Thailand: No justice for Red Shirt detainees

Image removed.
News footage. Thai regime crushed democracy protest with brute force.

By Giles Ji Ungpakorn

July 30, 2010 -- Pro-democracy movement Red Shirt political prisoners, detained by the Abhisit Vejjajiva military junta after the bloody crackdown against unarmed demonstrators in May are facing a total lack of justice with internationally recognised legal standards being blatantly ignored. This is more evidence of the total destruction of democracy, justice and the rule of law in Thailand since the 2006 military coup.

Prachatai, the web-based newspaper, which the junta repeatedly tries to close down, reports that Red Shirt detainees in the north-east provinces of Ubon Rajatanee, Kon Kaen, Mahasarakarm, Mukdaharn and Udon Tanee are facing the following problems and there is no reason to believe that other Red Shirt detainees are any better off elsewhere.

1. Police evidence used for warrants of arrest is unclear and lacking in legal standards. So people have been arrested and detained under conditions where there is a lack of clear evidence.

2. Those issued with arrest warrants are sometimes unaware of the warrants. This means that they could be facing further charges of “resisting or avoiding arrest”.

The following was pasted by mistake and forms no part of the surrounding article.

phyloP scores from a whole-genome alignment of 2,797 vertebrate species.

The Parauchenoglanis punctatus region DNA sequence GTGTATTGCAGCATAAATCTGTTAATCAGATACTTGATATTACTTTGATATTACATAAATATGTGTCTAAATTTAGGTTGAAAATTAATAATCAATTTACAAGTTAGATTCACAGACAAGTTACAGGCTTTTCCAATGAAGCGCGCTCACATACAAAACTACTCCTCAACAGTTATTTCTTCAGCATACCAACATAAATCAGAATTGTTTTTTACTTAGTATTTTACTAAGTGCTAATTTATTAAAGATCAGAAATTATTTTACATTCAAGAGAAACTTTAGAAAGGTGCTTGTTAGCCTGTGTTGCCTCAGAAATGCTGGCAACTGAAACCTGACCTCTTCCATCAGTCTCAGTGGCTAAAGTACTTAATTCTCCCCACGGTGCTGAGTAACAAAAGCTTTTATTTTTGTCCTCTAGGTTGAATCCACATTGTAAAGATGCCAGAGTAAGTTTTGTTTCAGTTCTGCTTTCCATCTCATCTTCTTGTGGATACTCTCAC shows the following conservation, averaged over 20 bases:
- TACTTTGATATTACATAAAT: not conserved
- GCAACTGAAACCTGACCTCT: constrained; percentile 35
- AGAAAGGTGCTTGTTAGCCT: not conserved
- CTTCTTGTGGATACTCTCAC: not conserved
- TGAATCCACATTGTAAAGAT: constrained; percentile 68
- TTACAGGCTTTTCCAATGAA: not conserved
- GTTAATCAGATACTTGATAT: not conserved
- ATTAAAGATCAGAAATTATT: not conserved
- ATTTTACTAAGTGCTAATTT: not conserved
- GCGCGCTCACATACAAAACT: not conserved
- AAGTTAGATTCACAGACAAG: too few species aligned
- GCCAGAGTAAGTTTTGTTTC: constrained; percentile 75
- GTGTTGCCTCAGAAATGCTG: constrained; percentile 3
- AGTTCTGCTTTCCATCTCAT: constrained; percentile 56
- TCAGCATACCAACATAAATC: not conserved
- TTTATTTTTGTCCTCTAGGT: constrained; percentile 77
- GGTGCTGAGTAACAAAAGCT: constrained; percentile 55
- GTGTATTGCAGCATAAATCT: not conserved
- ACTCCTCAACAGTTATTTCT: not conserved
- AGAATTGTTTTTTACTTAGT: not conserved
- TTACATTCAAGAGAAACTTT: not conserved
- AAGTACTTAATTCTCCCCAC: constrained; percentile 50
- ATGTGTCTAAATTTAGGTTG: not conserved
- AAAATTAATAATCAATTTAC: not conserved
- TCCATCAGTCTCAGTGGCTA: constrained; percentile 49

3. Some of those who have been detained were assaulted by police while being arrested, despite not resisting arrest.

4. Police use threats and coercion to obtain “confessions”. It is standard practice to tell defendants that their punishment will be less severe if they confess, whether this is true or not and whether they are guilty or not.

5. Many defendants are denied proper legal representation.

6. Judges have decided to deny bail to Red Shirts, without using standard legal rules. The judges claim they will all try to escape court proceedings, despite having no evidence to prove this. The judges obviously see them as “political prisoners who are already guilty”.

7. Prison conditions are brutal and overcrowded.

8.Defendants' families are suffering financial consequences. There is no welfare state in Thailand and the fabulously wealthy conservative elites are fiercely opposed to state welfare for citizens.

9. Those defendants who were shot or injured by security officers and those with long-term illnesses are denied proper medical treatment.

The above situation needs to be considered along with the fact that:

1. The Department of Special Investigation (DSI) believes that defendants are guilty before being tried in a court of law. Recently the DSI website published the name and pictures of a person whom it accuses of lese majeste (insulting the monarchy). Beside the pictures the DSI wrote that “this person will rot in hell”. Clearly the DSI does not believe that trials are necessary and considers that witch-hunts against government critics are “legal”. The DSI is even flouting the junta’s own constitution. All this meets with the military-backed government’s approval.

2. DSI head Tarit Pendit has issued so-called “terrorism” charges against 26 government opponents associated with the peaceful pro-democracy protests, without the slightest evidence that terrorist acts took place or that the 26 people were involved. These “terrorist” charges are similar to “terrorism” charges issued by Hitler’s Nazis against the Free French and similar charges issued by the Israeli government to justify killing unarmed civilians on the relief ships to Palestine.